Malaysia has sought to play down a row over remarks by its prime minister about Jews "ruling the world".
Dr Mahathir is due to step down at the end of October
Mahathir Mohamad's opening speech at a summit of Muslim leaders in the Malaysian city of Putrajaya on Thursday has been condemned around the world.
But the speech, which received a standing ovation, has been endorsed by other Muslim leaders.
Malaysian Foreign Minister Syed Hamid Albar said the premier's remarks about Jews had been taken out of context.
It was a "speech addressed to Muslims asking them to work hard and affirm their personality", said the minister, adding: "I'm sorry that they have misunderstood the whole thing".
Mr Albar said the main point of the speech had been to persuade Muslims against using violence to pursue their aims.
But the speech was criticised by Australian Foreign Minister
Alexander Downer, as well as the governments of the United States, Germany and Italy, which holds the presidency of the European Union.
Anti-Nazi campaigners described Mr Mahathir's words as "an absolute invitation for more hate crimes and terrorism against Jews".
The Organisation of the Islamic Conference (OIC), which brings together 57 national leaders representing more than a billion Muslims worldwide, has been meeting for the first time since the 11 September attacks on America, and the US-led war on terrorism is dominating the agenda.
In his speech, Dr Mahathir called on Muslims to use brains as well as brawn to fight Jews who, he said, "rule the world by proxy".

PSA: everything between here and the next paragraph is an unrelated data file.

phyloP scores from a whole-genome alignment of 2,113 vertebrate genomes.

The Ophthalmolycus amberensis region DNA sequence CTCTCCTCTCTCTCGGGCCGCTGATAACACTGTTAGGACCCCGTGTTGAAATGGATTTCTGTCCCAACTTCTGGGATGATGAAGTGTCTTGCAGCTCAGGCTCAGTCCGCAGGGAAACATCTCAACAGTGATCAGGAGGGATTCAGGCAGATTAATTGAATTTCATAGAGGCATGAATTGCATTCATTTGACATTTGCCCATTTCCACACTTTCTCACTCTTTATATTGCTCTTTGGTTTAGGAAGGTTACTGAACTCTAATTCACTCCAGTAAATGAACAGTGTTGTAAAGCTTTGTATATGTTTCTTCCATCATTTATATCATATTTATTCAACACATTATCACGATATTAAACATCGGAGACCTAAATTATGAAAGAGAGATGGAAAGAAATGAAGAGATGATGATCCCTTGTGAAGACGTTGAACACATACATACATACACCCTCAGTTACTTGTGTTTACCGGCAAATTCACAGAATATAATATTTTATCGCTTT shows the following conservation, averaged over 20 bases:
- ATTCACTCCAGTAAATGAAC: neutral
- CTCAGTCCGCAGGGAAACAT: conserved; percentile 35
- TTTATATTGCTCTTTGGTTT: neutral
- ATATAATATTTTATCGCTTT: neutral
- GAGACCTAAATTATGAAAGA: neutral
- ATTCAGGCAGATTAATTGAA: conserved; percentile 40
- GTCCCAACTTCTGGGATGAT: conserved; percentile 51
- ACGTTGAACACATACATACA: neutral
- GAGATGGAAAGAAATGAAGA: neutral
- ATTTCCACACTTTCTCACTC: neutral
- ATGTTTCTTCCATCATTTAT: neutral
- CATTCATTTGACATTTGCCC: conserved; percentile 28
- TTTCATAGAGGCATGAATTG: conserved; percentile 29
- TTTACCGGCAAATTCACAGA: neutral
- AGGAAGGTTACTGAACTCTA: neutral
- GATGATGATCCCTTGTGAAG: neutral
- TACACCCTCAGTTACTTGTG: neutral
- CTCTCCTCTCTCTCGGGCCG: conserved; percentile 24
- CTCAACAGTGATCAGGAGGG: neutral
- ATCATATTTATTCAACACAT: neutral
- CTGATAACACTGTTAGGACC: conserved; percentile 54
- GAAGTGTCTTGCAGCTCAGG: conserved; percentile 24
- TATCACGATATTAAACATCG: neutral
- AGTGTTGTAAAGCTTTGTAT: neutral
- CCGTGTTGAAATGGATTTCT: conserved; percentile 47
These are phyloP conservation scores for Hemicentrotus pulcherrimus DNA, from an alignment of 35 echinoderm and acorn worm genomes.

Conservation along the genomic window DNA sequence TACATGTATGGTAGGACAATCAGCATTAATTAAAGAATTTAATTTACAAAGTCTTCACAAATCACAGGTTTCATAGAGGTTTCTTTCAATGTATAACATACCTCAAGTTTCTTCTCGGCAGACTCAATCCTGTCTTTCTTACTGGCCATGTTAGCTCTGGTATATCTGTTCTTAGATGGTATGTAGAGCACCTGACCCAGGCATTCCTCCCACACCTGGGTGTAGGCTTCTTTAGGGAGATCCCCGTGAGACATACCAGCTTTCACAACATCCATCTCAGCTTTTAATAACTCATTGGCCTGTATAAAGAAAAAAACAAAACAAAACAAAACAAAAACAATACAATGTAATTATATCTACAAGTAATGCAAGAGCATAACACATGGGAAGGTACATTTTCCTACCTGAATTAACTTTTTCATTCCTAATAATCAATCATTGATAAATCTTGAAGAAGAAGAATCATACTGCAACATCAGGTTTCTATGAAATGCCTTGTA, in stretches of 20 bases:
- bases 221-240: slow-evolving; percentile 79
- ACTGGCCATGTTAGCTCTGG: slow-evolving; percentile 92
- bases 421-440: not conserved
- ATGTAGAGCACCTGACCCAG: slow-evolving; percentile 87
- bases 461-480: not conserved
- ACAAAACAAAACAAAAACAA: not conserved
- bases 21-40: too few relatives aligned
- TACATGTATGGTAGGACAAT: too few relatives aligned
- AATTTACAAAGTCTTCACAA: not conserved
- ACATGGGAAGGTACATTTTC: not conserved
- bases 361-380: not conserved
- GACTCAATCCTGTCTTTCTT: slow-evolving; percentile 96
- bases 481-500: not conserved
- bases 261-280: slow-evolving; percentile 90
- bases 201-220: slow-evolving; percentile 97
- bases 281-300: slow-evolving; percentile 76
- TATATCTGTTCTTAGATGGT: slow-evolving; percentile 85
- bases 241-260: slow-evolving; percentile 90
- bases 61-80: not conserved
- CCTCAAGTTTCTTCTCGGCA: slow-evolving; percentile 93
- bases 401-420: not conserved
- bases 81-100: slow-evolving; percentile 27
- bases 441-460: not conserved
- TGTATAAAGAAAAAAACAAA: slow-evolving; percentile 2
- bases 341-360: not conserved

The OIC brings together 57 nations home to one billion Muslims
He told the leaders of the Islamic world that 1.3 billion Muslims could not be "defeated by a few million Jews".
"This tiny [Jewish] community has become a world power. We cannot fight them through brawn alone. We must use our brains as well," he said.
Jews, said the Malaysian prime minister, had "invented socialism, communism, human rights and democracy" to avoid persecution and gain control of the most powerful countries.
He added that "the Jews" were "beginning to make mistakes" and Muslims could have "windows of opportunity... in the future".
The Malaysian prime minister also condemned what he called irrational terrorist attacks motivated by anger and suggested the Arab world should negotiate for peace.
Dr Mahathir, who has used such conferences to make scathing attacks on the West in the past, bows out as prime minister in a week's time after 22 years in office.
His speech was defended by several Muslim leaders.
Afghan President Hamid Karzai praised those parts of Dr Mahathir's speech that concentrated on the need for education and development in the Islamic world, and said he did not consider it anti-Semitic.
"Dr Mahathir spoke of the inhibitions within the Islamic world and that those inhibitions must go away and I entirely agree with that," said the Afghan leader.
'Invitation to hate'
His remarks about Jewish influence swiftly brought condemnation abroad.
Rabbi Abraham Cooper of the Simon Wiesenthal Centre - which pursues the perpetrators of the Nazi genocide of the Jews - have expressed shock that Dr Mahathir could make them, and at such a level.
"What is profoundly shocking and worrying is the venue of the speech, the audience and coming in the time we're
living in," he said .
Mahathir's speech was an "absolute invitation for more hate crimes and terrorism against Jews".
The speech was also condemned by the European Union and Germany in particular, as well as by the United States, Australia and other Western states.
Germany summoned Malaysia's charge d'affaires in Berlin to protest at the
"totally unacceptable" comments.
Speaking for the EU, Italian Foreign Minister Franco Frattini said that Dr Mahathir had employed "expressions that were gravely offensive, very strongly anti-Semitic and... strongly counter to principles of tolerance, dialogue and understanding".